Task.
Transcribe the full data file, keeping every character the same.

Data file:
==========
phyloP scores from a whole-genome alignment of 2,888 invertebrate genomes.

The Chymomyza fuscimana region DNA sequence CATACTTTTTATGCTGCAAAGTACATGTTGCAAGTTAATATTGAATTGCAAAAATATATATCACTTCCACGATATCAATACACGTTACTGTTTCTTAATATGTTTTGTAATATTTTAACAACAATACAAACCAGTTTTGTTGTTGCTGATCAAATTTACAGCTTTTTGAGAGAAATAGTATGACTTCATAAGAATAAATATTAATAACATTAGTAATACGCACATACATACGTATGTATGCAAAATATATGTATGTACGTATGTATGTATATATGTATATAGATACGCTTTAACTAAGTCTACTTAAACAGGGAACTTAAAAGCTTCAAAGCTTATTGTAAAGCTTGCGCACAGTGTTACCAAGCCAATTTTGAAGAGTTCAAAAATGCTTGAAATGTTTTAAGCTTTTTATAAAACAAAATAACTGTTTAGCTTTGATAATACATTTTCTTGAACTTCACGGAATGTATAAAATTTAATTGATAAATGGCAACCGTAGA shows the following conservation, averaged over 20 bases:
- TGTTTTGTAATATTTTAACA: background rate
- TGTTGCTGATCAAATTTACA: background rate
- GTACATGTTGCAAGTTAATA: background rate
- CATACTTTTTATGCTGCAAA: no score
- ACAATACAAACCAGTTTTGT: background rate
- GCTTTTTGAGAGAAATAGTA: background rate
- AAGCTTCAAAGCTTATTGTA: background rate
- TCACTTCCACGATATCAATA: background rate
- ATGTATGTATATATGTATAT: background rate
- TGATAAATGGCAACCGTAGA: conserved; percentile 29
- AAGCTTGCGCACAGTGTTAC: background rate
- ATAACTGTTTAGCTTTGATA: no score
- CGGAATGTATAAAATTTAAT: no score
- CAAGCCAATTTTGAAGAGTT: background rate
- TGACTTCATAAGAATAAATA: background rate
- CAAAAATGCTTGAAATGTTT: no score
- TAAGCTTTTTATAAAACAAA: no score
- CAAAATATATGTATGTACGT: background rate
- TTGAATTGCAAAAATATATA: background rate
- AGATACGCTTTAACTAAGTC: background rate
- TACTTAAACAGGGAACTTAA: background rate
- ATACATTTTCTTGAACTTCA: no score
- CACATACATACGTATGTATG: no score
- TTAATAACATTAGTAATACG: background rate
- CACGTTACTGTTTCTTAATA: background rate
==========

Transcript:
phyloP scores from a whole-genome alignment of 2,888 invertebrate genomes.

The Chymomyza fuscimana region DNA sequence CATACTTTTTATGCTGCAAAGTACATGTTGCAAGTTAATATTGAATTGCAAAAATATATATCACTTCCACGATATCAATACACGTTACTGTTTCTTAATATGTTTTGTAATATTTTAACAACAATACAAACCAGTTTTGTTGTTGCTGATCAAATTTACAGCTTTTTGAGAGAAATAGTATGACTTCATAAGAATAAATATTAATAACATTAGTAATACGCACATACATACGTATGTATGCAAAATATATGTATGTACGTATGTATGTATATATGTATATAGATACGCTTTAACTAAGTCTACTTAAACAGGGAACTTAAAAGCTTCAAAGCTTATTGTAAAGCTTGCGCACAGTGTTACCAAGCCAATTTTGAAGAGTTCAAAAATGCTTGAAATGTTTTAAGCTTTTTATAAAACAAAATAACTGTTTAGCTTTGATAATACATTTTCTTGAACTTCACGGAATGTATAAAATTTAATTGATAAATGGCAACCGTAGA shows the following conservation, averaged over 20 bases:
- TGTTTTGTAATATTTTAACA: background rate
- TGTTGCTGATCAAATTTACA: background rate
- GTACATGTTGCAAGTTAATA: background rate
- CATACTTTTTATGCTGCAAA: no score
- ACAATACAAACCAGTTTTGT: background rate
- GCTTTTTGAGAGAAATAGTA: background rate
- AAGCTTCAAAGCTTATTGTA: background rate
- TCACTTCCACGATATCAATA: background rate
- ATGTATGTATATATGTATAT: background rate
- TGATAAATGGCAACCGTAGA: conserved; percentile 29
- AAGCTTGCGCACAGTGTTAC: background rate
- ATAACTGTTTAGCTTTGATA: no score
- CGGAATGTATAAAATTTAAT: no score
- CAAGCCAATTTTGAAGAGTT: background rate
- TGACTTCATAAGAATAAATA: background rate
- CAAAAATGCTTGAAATGTTT: no score
- TAAGCTTTTTATAAAACAAA: no score
- CAAAATATATGTATGTACGT: background rate
- TTGAATTGCAAAAATATATA: background rate
- AGATACGCTTTAACTAAGTC: background rate
- TACTTAAACAGGGAACTTAA: background rate
- ATACATTTTCTTGAACTTCA: no score
- CACATACATACGTATGTATG: no score
- TTAATAACATTAGTAATACG: background rate
- CACGTTACTGTTTCTTAATA: background rate